Is file-sharing killing the music industry?

John Kennedy, chairman of the International Federation of the Phonographic Industry, said in the organisation’s 2009 Digital Music Report that “the vast growth of unlawful file-sharing quite simply threatens to put the whole music sector out of business”.

It’s a startling message, but is it true? There are certainly plenty of people who agree. Indie band Future Of The Left’s frontman Andy Falkous was so incensed by file-sharing that he wrote an impassioned blog post explaining how it was threatening his livelihood – a piece that was subsequently republished by UK Music in national newspapers.

There’s no shortage of evidence to back up his concerns. “Industry reports suggest that at least seven million British citizens have downloaded unauthorised content, many on a regular basis, and many also without ethical consideration,” reads the Copycats? Digital Consumers in the Online Age report.

“Estimates as to the overall lost revenues if we include all creative industries whose products can be copied digitally, or counterfeited, reach £10 billion conservatively, as our figure is from 2004, and a loss of 4,000 jobs.”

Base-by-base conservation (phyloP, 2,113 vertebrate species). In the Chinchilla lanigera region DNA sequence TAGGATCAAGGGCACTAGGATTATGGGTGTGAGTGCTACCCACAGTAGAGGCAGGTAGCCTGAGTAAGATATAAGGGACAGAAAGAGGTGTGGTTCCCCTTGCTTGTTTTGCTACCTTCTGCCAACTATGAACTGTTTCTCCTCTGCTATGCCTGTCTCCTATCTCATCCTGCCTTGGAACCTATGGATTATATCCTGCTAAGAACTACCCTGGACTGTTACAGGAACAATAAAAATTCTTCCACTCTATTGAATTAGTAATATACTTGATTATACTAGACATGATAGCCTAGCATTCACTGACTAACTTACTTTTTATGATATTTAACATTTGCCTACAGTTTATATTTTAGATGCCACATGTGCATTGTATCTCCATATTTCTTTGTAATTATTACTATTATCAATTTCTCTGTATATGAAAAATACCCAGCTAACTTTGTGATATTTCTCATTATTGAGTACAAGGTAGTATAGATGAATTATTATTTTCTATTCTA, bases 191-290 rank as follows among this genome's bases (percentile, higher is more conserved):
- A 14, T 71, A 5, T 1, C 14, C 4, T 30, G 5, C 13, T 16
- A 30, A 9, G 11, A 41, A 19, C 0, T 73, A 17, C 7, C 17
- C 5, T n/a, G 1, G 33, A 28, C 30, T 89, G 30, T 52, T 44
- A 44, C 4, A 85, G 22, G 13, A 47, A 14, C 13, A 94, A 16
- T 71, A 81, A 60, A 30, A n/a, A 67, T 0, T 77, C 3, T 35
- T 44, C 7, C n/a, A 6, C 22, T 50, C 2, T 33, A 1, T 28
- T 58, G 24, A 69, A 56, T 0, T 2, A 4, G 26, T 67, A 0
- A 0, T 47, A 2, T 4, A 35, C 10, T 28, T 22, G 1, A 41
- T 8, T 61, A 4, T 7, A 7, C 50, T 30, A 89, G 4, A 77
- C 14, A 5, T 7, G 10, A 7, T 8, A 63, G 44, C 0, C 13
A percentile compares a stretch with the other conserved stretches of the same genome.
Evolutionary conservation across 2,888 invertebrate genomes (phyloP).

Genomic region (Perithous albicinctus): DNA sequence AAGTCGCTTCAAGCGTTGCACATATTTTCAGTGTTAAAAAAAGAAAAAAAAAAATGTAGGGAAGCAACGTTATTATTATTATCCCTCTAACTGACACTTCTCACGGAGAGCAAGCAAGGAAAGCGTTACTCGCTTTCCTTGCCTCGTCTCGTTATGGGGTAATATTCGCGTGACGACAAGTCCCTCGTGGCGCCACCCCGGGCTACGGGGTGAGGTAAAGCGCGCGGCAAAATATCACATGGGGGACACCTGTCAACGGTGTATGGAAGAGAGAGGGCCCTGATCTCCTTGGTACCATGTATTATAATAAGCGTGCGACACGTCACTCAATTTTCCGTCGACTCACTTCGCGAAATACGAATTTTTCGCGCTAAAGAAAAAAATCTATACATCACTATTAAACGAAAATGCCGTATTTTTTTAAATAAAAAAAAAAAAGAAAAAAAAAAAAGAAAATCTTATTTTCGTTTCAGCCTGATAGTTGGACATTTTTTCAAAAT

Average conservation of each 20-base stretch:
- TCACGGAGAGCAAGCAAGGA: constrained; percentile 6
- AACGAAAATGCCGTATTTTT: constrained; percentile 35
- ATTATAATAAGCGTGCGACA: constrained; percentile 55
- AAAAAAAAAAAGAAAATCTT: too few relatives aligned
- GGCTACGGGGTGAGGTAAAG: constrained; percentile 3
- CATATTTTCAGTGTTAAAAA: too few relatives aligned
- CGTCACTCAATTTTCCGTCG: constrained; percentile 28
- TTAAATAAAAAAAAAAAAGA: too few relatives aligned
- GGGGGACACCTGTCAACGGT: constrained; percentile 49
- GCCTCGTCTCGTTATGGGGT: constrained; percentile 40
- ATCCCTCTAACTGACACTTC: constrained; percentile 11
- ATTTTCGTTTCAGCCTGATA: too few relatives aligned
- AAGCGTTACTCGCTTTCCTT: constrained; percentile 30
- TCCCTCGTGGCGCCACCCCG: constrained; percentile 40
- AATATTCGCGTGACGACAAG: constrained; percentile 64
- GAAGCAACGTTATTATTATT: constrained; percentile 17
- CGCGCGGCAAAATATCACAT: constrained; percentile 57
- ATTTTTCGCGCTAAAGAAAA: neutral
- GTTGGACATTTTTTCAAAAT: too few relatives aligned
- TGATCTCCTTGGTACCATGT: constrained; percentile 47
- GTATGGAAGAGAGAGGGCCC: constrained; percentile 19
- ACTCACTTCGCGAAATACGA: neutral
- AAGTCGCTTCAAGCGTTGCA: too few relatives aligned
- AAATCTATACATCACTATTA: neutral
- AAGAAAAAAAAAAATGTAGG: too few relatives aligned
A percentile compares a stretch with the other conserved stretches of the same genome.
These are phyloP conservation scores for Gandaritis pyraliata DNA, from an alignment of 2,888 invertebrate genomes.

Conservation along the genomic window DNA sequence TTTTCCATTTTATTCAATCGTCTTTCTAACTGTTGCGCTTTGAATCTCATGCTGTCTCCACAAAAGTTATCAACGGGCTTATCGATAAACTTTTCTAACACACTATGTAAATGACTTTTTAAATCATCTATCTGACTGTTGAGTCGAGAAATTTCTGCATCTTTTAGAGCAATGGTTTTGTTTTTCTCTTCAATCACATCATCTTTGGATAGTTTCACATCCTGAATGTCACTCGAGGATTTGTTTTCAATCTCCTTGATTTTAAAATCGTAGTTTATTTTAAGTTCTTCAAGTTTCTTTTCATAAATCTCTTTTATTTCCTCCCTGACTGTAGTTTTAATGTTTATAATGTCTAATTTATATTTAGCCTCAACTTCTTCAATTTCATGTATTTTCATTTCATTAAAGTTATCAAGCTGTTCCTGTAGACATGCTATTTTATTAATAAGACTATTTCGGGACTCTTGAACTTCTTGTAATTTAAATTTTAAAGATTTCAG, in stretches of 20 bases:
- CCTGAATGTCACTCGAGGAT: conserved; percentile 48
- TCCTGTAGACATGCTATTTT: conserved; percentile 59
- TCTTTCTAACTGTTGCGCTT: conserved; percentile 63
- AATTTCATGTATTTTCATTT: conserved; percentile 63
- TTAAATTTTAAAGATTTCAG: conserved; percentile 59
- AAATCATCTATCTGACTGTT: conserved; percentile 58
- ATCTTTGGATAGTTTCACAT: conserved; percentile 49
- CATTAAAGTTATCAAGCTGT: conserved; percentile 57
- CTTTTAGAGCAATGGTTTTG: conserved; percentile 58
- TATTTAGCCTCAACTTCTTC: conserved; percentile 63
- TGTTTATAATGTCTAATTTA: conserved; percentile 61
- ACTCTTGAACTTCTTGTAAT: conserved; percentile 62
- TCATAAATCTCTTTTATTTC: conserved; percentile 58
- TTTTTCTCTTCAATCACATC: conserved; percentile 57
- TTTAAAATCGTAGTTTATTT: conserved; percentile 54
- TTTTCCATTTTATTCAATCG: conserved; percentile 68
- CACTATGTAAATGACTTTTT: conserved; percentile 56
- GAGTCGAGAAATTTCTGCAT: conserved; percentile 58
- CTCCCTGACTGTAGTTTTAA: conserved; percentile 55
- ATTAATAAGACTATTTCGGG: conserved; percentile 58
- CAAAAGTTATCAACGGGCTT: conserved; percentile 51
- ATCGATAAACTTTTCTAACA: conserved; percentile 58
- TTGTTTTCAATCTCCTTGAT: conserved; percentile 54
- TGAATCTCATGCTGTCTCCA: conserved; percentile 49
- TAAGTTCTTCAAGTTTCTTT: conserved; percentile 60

Staggering as these figures are, they’re not necessarily conclusive. As first revealed by the Radio 4 show More or Less, the seven million file-sharers estimate was originally gleaned from a research paper written by Jupiter Research and commissioned by the BPI. As it turns out, the figure of 7m was rounded up from 6.7m – itself taken from a survey of only 1,176 households, 11.6% of which admitted to having used file-sharing software.

This 11.6% was then discretionally adjusted upwards to 16.3% “to reflect the assumption that fewer people admit to file-sharing than actually do it”. Jupiter then extrapolated the 6.7m figure by calculating that there were 40m people online in the UK in 2008, as opposed to the Office of National Statistics finding that there were only 33.9m people online during that year.

If Jupiter had used the Government’s figures, the total number of file-sharers would be 5.6m. If the researchers hadn’t adjusted their figures upwards, the total number of file-sharers would be only 3.9m – or just over half the figure quoted in the report.

The BPI argues that the research remains valid. “From our perspective, there are many pieces of separate substantial research that all consistently show that around seven to eight million people in the UK are file-sharing music alone,” said a spokesperson for the BPI.

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